What It’s Really Like to Be a Baker (and Parent of a Baker) at the Kids Baking Championship

We chatted with Hawai‘i’s baking star and her mom and dad for stories about long days in the studio, kid camaraderie and the difficult task of staying quiet when you’re a proud parent.


Taylor Inouye (in the purple apron, second from the left) finished in the top three in the fifth season of Kids Baking Championship. Photo: Courtesy of the Food Network


When schools, parks and beaches closed down, a lot of families turned to the kitchen. My daughter and I coordinated Facebook Messenger cooking parties with her girlfriends and I was soon one of the many perplexed people searching for the yeast and flour that disappeared off store shelves.


Now that so many more kids have their baking games on, how would they like to put their skills to the test for a $25,000 prize? The popular reality show, Kids Baking Championship, is casting keiki right now for this year’s show—which is currently scheduled to begin filming in August—and actually takes applications year-round. You may have seen the adorable and amazingly talented bakers cheering over dessert imposters and crying over toppling towers of macarons (which made me tear up), but what is it really like to be a contestant and parent of a contestant?


We asked our favorite Kids Baking Championship alum, Taylor Inouye—who was one of the top three finalists in season five—and her mom and dad, Vincy and Mike, to tell us what it was like behind the scenes at the show.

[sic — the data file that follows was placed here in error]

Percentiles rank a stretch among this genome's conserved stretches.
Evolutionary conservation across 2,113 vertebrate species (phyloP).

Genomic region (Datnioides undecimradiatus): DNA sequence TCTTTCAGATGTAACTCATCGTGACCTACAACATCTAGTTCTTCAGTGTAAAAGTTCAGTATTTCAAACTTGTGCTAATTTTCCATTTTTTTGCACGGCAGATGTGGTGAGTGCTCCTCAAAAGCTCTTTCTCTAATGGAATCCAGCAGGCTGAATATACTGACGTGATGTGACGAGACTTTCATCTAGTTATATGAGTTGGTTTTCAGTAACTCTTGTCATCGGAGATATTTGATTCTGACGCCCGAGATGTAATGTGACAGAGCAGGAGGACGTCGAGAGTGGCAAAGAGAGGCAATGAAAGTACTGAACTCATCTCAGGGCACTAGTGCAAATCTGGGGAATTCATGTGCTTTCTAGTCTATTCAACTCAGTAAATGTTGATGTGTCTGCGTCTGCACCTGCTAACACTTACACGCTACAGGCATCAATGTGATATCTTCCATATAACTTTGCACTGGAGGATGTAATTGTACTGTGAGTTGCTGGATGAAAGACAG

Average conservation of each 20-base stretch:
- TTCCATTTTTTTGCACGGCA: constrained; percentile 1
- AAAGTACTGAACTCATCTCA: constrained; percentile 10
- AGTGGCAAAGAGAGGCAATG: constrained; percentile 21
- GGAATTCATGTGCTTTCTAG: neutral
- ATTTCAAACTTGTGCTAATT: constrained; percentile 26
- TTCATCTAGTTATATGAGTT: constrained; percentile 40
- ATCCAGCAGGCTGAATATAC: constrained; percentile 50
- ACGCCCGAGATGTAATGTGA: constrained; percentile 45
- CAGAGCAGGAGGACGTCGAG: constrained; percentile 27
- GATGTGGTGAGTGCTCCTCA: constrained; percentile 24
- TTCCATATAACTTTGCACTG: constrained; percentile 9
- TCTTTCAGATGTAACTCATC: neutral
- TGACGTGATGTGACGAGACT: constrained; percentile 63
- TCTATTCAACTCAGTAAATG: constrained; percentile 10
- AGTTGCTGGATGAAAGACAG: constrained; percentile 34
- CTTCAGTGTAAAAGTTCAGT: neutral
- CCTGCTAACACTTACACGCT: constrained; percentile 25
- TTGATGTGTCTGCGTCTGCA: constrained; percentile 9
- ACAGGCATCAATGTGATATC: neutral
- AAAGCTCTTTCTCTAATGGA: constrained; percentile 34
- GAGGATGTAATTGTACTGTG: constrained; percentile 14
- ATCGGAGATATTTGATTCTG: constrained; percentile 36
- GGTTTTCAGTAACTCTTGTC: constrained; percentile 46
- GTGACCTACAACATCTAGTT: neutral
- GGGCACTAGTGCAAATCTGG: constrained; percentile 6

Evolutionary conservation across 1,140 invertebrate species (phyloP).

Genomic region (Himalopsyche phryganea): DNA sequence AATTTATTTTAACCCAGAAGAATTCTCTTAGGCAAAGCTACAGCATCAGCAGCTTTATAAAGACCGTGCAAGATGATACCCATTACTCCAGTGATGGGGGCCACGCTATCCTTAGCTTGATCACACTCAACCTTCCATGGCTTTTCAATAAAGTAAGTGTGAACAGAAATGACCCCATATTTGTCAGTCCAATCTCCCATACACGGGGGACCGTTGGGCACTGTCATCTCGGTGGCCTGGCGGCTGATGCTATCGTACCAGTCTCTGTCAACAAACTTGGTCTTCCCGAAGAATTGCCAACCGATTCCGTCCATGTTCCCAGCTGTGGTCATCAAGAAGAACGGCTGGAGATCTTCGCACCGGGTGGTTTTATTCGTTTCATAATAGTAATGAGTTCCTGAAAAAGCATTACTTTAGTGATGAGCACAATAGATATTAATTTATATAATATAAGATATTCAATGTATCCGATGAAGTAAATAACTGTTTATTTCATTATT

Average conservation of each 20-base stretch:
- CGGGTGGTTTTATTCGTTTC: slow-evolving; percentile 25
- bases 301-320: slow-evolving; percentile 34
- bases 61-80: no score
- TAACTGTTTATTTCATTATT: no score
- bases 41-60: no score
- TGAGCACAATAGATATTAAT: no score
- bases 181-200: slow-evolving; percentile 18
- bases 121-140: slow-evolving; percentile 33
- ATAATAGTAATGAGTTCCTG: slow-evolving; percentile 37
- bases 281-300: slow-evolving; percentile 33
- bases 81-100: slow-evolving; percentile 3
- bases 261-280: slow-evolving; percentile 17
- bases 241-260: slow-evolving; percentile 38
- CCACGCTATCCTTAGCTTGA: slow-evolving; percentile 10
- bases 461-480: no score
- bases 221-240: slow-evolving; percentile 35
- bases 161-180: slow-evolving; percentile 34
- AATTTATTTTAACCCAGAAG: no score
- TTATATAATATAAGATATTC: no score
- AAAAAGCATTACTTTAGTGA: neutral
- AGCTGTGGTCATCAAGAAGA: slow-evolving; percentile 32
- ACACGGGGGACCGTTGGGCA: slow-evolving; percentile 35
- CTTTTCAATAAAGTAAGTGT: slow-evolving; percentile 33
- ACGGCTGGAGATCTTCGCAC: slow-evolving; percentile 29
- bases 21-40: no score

SEE ALSO: Hawai‘i Keiki Competes in Food Network Baking Show


HONOLULU Family: Whose idea was it to apply and what did you send in for your application?

Taylor: I got the idea to apply to the show from my fourth grade teacher (thank you Ms. R!) who had put it in the school’s weekly newsletter. After getting permission from my parents, I went straight to my room and typed up the whole application myself. I remember it not taking too long and having to record a video expressing why I wanted to compete as well as including photos of some of my dessert creations.


HF: For the parents, who went up with Taylor and what was a typical day or week like for you?

Vincy: I went to New Orleans with Taylor. We were there for about three weeks in June. It was hot and very, very humid. The first several episodes took about two days to film the bake, judging and interviews. As contestants were eliminated, we were eventually able to film one episode per day with the contestants having a dark day (a day off from filming) every four or five days.


The keiki bakers, including Taylor (far right), after filming the first episode in season five. Photo: Courtesy of the Inouye family


The days on set were pretty long, about nine hours a day. The parents were kept in a separate building from the baking set. We huddled around one monitor divided into 12 grids, one grid per camera operator. Since each contestant had a microphone pack, they were not able to bring in a [single] audio feed for us so we watched in silence and did our best to read lips to figure out what was going on.